What that tells you is that the ‘trade deficit’ is a result of transactions that have succeeded. Therefore the other side must have wanted Sterling savings of some kind or the excess transaction would never have happened in the first place.

        Austerity, asset purchases by the ECB, negative rates, trades surpluses–are all deflationary and bullish for the currency but that’s another story.

        The key is how do we stop countries hoarding £’s at the BOE ? We need them to spend those £’s on UK good and services and not buying houses or our companies.

        Which is what Trump is trying to do.

    • Derek Henry
      Posted October 21, 2018 at 9:17 am | Permalink

      Reply Inflation is a real constraint on the ability to print money

      Yes John of course which we need to think about it when spending £39b as I said above

      Govt net spending is limited by the available real resources in the economy. The resources and skills better be there to absorb the spending. Nurses and Doctors take years to train they don’t pop up out of the pavement.

  17. Monza 71
    Posted October 21, 2018 at 3:16 am | Permalink

    Hammond, like his recent predecessors, thinks you can just increase taxes and people will just pay up with a smile.

    Surely the Politicians and Officials in the Treasury cannot have failed to notice that increases in CGT, VED, Stamp Duty and the removal of tax relief on landlords’ mortgage interest payments have all adversely affected economic activity ?

    Yet they just carry on. In the case of stamp duty, reducing the top rates would be a complete no-brained but I suspect that Hammond is frightened of the cynical cries that will come from the Labour benches accusing him of helping the rich.

    Doing a logical and sensible thing can be explained and justified but this lot are as useless at coming up with explanations as they are at negotiating.

  18. Al
    Posted October 21, 2018 at 4:42 am | Permalink

    “Official figures show Q2 2018 housing Stamp duty revenues down on a year ago, with sharp falls in transaction volumes for dearer homes following the higher tax rates.”

    And yet the papers are blaming Brexit uncertainty, and the tax situation is not mentioned. (Then again they are also blaming Brexit uncertainty for a local development project being delayed – the fact that by 2016 it was already six years overdue is quietly not mentioned.)

  19. Newmania
    Posted October 21, 2018 at 6:43 am | Permalink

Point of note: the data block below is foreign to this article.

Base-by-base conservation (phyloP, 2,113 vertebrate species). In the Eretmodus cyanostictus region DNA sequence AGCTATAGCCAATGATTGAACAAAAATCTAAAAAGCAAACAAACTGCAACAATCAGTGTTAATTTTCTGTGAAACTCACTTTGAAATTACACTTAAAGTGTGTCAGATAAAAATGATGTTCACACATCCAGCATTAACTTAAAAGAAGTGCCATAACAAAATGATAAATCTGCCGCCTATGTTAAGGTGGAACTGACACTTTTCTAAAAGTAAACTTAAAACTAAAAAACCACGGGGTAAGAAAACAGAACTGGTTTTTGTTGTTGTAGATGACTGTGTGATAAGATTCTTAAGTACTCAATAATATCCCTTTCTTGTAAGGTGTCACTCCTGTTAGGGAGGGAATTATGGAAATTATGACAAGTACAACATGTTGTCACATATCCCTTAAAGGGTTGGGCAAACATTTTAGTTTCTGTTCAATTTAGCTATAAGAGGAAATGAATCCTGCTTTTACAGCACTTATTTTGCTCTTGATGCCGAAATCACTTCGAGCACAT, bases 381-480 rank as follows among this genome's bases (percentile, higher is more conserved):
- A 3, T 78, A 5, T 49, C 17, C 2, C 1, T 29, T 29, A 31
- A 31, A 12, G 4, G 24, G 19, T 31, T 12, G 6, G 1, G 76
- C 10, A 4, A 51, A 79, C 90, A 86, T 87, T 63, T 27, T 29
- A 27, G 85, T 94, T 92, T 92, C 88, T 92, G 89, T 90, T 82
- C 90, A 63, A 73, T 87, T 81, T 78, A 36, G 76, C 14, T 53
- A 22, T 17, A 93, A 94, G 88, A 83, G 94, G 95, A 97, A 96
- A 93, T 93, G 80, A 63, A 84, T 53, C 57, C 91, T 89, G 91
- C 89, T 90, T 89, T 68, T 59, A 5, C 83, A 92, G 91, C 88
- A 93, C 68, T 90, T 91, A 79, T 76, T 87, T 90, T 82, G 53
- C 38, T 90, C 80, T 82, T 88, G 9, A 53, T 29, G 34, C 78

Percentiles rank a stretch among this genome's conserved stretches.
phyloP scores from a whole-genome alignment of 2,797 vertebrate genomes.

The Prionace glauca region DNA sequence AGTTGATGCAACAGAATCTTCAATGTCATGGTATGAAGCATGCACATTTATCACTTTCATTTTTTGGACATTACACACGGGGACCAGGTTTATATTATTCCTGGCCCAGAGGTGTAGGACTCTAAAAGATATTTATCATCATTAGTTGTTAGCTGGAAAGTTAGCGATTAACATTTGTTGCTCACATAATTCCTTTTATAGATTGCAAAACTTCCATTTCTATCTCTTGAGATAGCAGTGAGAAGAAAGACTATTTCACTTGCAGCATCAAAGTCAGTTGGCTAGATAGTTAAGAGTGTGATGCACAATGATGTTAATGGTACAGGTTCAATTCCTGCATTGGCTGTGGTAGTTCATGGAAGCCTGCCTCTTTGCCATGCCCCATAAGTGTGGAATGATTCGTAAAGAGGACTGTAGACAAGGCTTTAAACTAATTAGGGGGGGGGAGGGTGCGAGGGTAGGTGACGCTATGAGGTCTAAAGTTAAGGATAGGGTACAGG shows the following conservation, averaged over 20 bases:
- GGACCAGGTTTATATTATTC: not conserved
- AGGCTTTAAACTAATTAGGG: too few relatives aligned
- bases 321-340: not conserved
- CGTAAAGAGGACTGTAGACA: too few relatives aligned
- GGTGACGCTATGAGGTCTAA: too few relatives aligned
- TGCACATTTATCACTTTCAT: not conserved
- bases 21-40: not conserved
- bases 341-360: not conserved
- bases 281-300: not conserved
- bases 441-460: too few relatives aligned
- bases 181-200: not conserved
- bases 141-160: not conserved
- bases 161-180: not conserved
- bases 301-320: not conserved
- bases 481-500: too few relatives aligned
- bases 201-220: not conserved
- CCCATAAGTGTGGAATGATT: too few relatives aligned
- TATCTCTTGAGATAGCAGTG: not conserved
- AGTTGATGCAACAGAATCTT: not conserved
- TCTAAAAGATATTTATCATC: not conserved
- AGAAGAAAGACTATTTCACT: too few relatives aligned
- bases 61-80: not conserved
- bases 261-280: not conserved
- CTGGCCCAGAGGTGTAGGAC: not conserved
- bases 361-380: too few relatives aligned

Nothing to do with Brexit” ? Nobody is buying cars houses or your excuses.

    • Steve
      Posted October 21, 2018 at 7:47 am | Permalink

      Newmania.

      I have just bought a house outright, no mortgage. I bought a Jaguar recently, I’m a landlord as well. Guess what….I still work.

      Brexit did not prevent me doing any of these things. In fact brexit probably fired up a bit of extra patriotism and assisted my decision to buy the Jag.

  20. acorn
    Posted October 21, 2018 at 6:47 am | Permalink

    Stamp duty is doing exactly what the Treasury intended it to do. It has nothing to do with raising revenue.

    • Know-Dice
      Posted October 21, 2018 at 8:29 am | Permalink

      Yep, that’s the way I see it too…

  21. Original Richard
    Posted October 21, 2018 at 7:08 am | Permalink

    “So why doesn’t the Treasury set rates that increase the revenues instead of hitting them?”

    Mr. Hammond, as a committed remainer, wants the economy to decline so that he can claim he was right that that voting Brexit would be be bad for the economy as he predicted and hence should be cancelled.

    For the Parliamentary Conservative Party to vote in Mrs. May, a committed remainer, as PM after the referendum, who then appointed Mr. Hammond as Chancellor, was akin to asking the opposition to implement an incoming government’s manifesto pledges.

  22. Rien Huizer
    Posted October 21, 2018 at 1:02 pm | Permalink

    Mr Redwood, these homes cannot stay off the market forever. Stamp duties are inefficient but very easy to apply. Let’s call it efficiency for cowards. But lowering them would have as an initial result that revenue might go up (pent up supply). I would expect that after one or more years, either circumvention would occur, or reversion to normal volumes. It is the same with duties on cars. Anticipation drives up sales temporarily and once the measure is effective, revenue sinks temporarily before it goes up.

    • Edward2
      Posted October 21, 2018 at 2:50 pm | Permalink

      Your reply just confirms that high tax rates change citizen’s behaviour and revenues fall.

  • About John Redwood


    John Redwood won a free place at Kent College, Canterbury, and graduated from Magdalen College Oxford. He is a Distinguished fellow of All Souls, Oxford. A businessman by background, he has set up an investment management business, was both executive and non executive chairman of a quoted industrial PLC, and chaired a manufacturing company with factories in Birmingham, Chicago, India and China. He is the MP for Wokingham, first elected in 1987.